When a person is arrested, they can be held in custody, or released into the community after signing a Promise to Appear. A Promise to Appear is a legally binding document that will list a court date that they must attend. Attending one’s court date is a serious matter that can affect later judgments related to one’s case. Once a court date is missed, a warrant may be issued for a person’s arrest, and they may be charged with Failing to Attend Court. It can also affect your ability to gain bail.
When happens if I miss court for the first time?
When you miss your first court date, there are a few possibilities available to the court.
- Adjourn the matter to a later date.
- Note accused person’s lack of attendance and adjourn for a later date: the notation will be read by the court at that later date, and taken into consideration.
- Issue a bench warrant for the person’s arrest, but not release it to police until the person has the opportunity to cancel the warrant. This is called a discretionary bench warrant. It gives the person one chance to appear at the later date and avoid being arrested and charged with Failing to Attend Court. The warrant will be cancelled if they appear at their next court date.
- Issue a bench warrant for the person’s arrest and charge them with Failing to Attend Court. The warrant is released to the police who will then execute the warrant and arrest the person.
A charge for Failing to Attend Court is quite serious, and can lead to additional jail time. It can also affect your ability to get bail when you do appear in court. There may be a higher cost associated with gaining bail, or you may need a surety. You may not even be granted bail. Navigating the legal system is much more difficult when you are held in custody as opposed to being free in your community.
What if I need to miss my court date for a good reason?
Let the court know. You cannot just choose to not show up. Tell your lawyer so that they can represent you if you are unable to appear, as sometimes they can handle the more routine appearances. Your lawyer can advise you on when you should be appearing and when it is possible to not attend court. The more important appearances would be for setting a date for trial, entering a plea, or the day of your trial. The important thing is to always ensure that your lack of appearance is communicated with the court.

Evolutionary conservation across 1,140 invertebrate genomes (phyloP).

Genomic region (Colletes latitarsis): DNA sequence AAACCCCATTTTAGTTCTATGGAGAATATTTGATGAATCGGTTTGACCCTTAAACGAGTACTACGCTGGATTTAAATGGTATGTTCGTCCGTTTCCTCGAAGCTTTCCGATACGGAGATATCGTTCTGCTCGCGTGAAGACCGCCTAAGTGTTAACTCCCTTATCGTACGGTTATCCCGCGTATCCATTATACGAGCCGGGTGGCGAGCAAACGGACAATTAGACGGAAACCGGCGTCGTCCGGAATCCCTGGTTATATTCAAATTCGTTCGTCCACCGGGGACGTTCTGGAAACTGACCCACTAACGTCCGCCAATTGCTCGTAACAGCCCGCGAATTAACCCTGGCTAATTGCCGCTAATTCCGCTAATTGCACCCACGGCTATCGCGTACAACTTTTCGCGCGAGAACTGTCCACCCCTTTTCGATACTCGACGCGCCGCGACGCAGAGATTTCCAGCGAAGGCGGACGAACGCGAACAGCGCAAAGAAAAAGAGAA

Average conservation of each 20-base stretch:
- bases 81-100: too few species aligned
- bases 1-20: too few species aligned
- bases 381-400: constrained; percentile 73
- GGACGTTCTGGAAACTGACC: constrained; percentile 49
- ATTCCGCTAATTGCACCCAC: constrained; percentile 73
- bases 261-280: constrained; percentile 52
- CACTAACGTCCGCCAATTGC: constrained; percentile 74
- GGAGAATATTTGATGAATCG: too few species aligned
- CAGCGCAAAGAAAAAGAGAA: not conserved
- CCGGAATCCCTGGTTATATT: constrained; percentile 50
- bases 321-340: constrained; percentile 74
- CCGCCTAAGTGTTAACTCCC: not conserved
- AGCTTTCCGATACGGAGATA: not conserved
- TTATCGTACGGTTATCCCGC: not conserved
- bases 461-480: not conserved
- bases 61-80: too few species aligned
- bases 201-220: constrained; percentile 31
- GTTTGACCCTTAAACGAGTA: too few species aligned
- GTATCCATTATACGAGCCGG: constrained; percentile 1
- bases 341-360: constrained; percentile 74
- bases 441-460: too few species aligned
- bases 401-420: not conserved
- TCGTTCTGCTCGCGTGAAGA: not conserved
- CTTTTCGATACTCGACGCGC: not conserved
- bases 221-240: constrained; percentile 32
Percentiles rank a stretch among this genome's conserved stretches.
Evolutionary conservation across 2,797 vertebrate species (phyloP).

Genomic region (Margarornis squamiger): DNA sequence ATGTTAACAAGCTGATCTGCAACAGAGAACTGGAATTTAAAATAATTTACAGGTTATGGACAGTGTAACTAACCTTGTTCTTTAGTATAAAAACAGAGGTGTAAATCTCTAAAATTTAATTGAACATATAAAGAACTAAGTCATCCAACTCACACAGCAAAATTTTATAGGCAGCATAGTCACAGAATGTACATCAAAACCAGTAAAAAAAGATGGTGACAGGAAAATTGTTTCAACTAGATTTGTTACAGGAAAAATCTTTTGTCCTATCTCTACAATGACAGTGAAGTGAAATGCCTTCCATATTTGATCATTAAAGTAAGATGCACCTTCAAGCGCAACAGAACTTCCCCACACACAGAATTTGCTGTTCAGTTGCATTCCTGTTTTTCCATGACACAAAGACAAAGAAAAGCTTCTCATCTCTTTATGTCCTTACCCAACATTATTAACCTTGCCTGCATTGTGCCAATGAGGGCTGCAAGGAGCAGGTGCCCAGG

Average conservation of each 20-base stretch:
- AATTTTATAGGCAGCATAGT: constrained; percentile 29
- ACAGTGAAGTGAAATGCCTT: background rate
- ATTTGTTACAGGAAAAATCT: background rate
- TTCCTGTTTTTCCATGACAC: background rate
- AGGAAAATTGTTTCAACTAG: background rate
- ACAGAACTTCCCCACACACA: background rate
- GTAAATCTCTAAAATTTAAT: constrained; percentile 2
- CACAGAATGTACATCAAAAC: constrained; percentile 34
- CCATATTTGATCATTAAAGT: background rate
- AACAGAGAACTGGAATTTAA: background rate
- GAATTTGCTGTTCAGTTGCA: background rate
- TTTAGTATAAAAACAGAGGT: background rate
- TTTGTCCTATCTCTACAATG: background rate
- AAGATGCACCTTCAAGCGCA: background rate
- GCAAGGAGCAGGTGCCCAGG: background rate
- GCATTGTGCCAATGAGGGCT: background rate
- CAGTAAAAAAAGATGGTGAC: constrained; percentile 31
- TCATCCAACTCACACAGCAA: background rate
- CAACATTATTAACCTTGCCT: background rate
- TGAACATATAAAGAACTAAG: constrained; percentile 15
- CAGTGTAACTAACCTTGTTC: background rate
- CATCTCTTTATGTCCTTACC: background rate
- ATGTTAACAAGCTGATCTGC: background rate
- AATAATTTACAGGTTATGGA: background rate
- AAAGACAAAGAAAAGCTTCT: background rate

If you have an emergency or obligation that cannot be changed for an important court appearance, you must have documentation to back it up, such as a doctor’s note for a medical appointment.
If you do not have a lawyer, communicate your inability to attend to the Duty Counsel who will be able to communicate it with the court.
What happens when I miss court the second time?
The court will issue a warrant for your arrest and you will be charged with Failing to Appear.
You have a couple options when the warrant is issued. You can attempt to have the warrant revoked or cancelled, or you can turn yourself in. If only a short period of time has passed, you may have an opportunity to get the warrant cancelled, as long as you are able to provide a lawful excuse. Lawful excuses include the death of a family member or illness. Gather documentation to back up your excuse.
What should I do after the fact?
If you find out that you have missed a court date, contact your lawyer. They can call the courthouse and talk to the clerk. They can also find out if there is a bench warrant or a discretionary warrant for your arrest. If not, they will find out your next scheduled court date and you must make certain you can attend. Bring any documentation you have to back up your excuse for not attending.
If there is a warrant, your lawyer can see if you will be able to get it revoked or cancelled. They can advise you of the next best steps, and whether or not you will be able to get the warrant cancelled.
If not, prepare to turn yourself in. It is difficult to be able to prepare for your next court dates and bail release from inside jail. Write down important phone numbers, especially of people who would be able to act as a surety for you at your bail hearing.
Make sure that you attend your court dates and communicate with the court when you have a good excuse for not attending. Not showing up for your court dates will only hinder your ability to navigate through the legal system and make your situation more difficult in the long run.
Criminal code: https://laws-lois.justice.gc.ca/eng/acts/C-46/section-145.html